8. #8
    Join Date
    Dec 2007
    Location
    Ohio
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    2,876
    What is the temperature outside approximately? What does your thermostat say the indoor temperature is?
    I need a new signature.....

  9. #9
    Join Date
    Dec 2007
    Location
    Ohio
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    ....and what part of the country are you in?
    I need a new signature.....

  10. #10
    Join Date
    Jul 2008
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    8
    Quote Originally Posted by I_bend_metal View Post
    ....and what part of the country are you in?
    I'm in Greenville, SC. The outside temperature is approximately 87 degrees (has been over 90 all day).

    The indoor temperature was 80 when he turned on the recharged unit around 6pm tonight. It's now 8:41pm and it is 78 degrees.

  11. #11
    Join Date
    Mar 2006
    Posts
    254
    88 is trying to make the same point I did.

    It's perfectly normal for a house that's heated up (drywall, ducts and all) to get the temp down...even 2 degrees over 2 hours!

    Tomorrow, if you are still in doubt, drop by your local Radio Shack and buy one of those cheap indoor/outdoor digital thermometers (like I have) and use the probe to check the temp coming out of your register. After an hour of two, it should be 17-20 degrees below that particular rooms ambient temperature.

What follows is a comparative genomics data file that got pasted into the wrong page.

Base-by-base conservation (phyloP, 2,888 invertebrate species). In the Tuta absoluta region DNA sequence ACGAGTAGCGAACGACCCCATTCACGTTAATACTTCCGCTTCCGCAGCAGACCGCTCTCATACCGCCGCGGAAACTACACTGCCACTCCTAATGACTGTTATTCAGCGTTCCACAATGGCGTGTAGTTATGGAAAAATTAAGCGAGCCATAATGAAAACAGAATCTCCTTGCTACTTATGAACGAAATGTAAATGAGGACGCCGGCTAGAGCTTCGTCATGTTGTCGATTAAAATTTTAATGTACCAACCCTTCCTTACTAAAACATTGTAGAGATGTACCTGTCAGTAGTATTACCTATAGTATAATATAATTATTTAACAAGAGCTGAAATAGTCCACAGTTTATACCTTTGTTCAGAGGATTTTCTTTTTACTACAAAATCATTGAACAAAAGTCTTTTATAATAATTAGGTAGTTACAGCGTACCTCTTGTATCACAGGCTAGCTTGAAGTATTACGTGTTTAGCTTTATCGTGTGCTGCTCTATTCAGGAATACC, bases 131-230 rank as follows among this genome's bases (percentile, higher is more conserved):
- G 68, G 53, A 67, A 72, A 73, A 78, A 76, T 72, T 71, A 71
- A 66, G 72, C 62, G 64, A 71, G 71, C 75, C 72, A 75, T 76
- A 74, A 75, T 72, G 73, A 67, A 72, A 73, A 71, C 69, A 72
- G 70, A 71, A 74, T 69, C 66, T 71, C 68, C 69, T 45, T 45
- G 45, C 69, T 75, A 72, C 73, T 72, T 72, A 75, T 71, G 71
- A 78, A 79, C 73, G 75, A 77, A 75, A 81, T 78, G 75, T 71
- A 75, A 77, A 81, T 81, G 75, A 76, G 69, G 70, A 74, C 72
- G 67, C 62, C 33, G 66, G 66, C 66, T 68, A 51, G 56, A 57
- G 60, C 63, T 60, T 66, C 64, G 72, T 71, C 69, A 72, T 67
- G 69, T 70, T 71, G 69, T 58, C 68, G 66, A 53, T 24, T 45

That's all I can suggest. Go from there.
    Even my small condo takes awhile for my AC to cool down my condo. The AC is busy trying to cool down everything that has heated up. That means everything from the drywall to your pots and pans.

  12. #12
    Join Date
    Dec 2007
    Location
    Ohio
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    2,876
    Actually with those temperatures, that line should be sweating. You have a large load of heat you are trying to remove from that house. While Caslon is right about it taking some time to do this....you should be falling a little faster than you are. I would have that installer back ASAP and have him set up the unit properly. Sounds to me like he has it undercharged.

    Do you know if he used nitrogen to pressure check that system after the compressor install? Did he use a micron gauge when he pulled his vacuum? Did he check super heat and sub cool when properly charging the unit?
    I need a new signature.....

  13. #13
    Join Date
    Jul 2008
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    8
    Quote Originally Posted by I_bend_metal View Post
    Actually with those temperatures, that line should be sweating. You have a large load of heat you are trying to remove from that house. While Caslon is right about it taking some time to do this....you should be falling a little faster than you are. I would have that installer back ASAP and have him set up the unit properly. Sounds to me like he has it undercharged.

    Do you know if he used nitrogen to pressure check that system after the compressor install? Did he use a micron gauge when he pulled his vacuum? Did he check super heat and sub cool when properly charging the unit?
    I know that he used nitrogen and did a pressure check at 150 psi and then charged the refrigerant. I would've thought the line would be sweating at this point as well, and that was the point of my original question. I realize the house is hot and will take time to cool down, but I thought the refrigerant line would be sweating by now.